Interesting experience! I just watched the film International Velvet, which is a knock-off of the great classic, National Velvet. The differences between the two are striking — and speak volumes about the art of story telling and character development.
Now National Velvet is definitely a hard act to follow. First, you have the fabulous young Elizabeth Taylor and Mickie Rooney, along with a terrific supporting cast. Then you have a heart-warming coming-of-age story with drama, conflict, confusion, and a thrilling horse race. But what really makes this film special in my mind isn’t just a strong storyline but the way in which the tale is told through the eyes of the film’s main characters.
And what characters! We have headstrong Velvet, who’s constantly at odds with everyone as the film opens, battling her way through life and struggling with adolescent longings. And we have Mi, the pugnacious but wounded young trainer, who’s blustering his way up in the world and taking plenty of hard knocks while he’s at it. Each of these two leading characters has a strong arc and when they intersect, it’s exciting. We see them grow and change each other along the way. We see them combine forces to achieve a goal they both feel is worthy of their best effort.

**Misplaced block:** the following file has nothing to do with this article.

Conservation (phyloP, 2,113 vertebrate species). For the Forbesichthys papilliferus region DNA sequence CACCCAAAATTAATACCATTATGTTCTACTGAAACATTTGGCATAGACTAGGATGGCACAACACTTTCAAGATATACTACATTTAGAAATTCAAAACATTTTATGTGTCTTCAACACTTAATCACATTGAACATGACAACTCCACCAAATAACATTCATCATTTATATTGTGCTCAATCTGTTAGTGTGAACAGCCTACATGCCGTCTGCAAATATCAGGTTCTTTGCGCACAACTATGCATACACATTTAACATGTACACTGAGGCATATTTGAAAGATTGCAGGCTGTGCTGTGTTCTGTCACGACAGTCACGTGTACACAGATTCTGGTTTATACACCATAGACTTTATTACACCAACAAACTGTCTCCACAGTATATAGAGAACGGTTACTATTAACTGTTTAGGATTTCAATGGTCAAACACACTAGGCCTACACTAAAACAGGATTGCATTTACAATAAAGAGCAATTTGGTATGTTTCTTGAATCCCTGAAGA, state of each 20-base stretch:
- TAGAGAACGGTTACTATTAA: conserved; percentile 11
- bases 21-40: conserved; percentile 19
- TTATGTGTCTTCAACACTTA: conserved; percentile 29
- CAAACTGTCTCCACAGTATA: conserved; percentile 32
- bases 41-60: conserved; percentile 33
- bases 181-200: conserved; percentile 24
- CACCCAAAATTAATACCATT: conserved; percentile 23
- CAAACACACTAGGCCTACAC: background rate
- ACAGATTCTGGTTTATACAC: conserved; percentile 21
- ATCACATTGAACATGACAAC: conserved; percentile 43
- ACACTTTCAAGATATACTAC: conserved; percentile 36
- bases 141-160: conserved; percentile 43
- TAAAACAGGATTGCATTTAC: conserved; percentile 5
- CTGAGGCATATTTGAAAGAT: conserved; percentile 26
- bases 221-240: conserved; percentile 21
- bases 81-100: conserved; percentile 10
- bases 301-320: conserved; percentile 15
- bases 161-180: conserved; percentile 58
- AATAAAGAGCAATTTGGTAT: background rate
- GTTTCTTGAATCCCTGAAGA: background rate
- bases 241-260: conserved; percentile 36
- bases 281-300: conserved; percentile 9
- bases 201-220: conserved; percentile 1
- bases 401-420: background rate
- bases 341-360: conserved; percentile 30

International Velvet has an A-list cast: Christopher Plummer, Anthony Hopkins, and Tatum O’Neal. But it has a lackluster storyline and a set of characters who go through the motions of growing, but don’t really seem to change. Tatum O’Neal plays a teenager who’s lost her parents and goes to live with her aunt in Europe, who’s supposed to be the adult “Velvet” from National Velvet — a role that Elizabeth Taylor wisely passed on. Tatum sulks, then adjusts, and ultimately wins Olympic Gold. But it all seems so pat and predictable: no real emotion, no real conflict, no real breakthrough. It’s flat, instead of uplifting and satisfying. Let’s innovate, not imitate. Write on!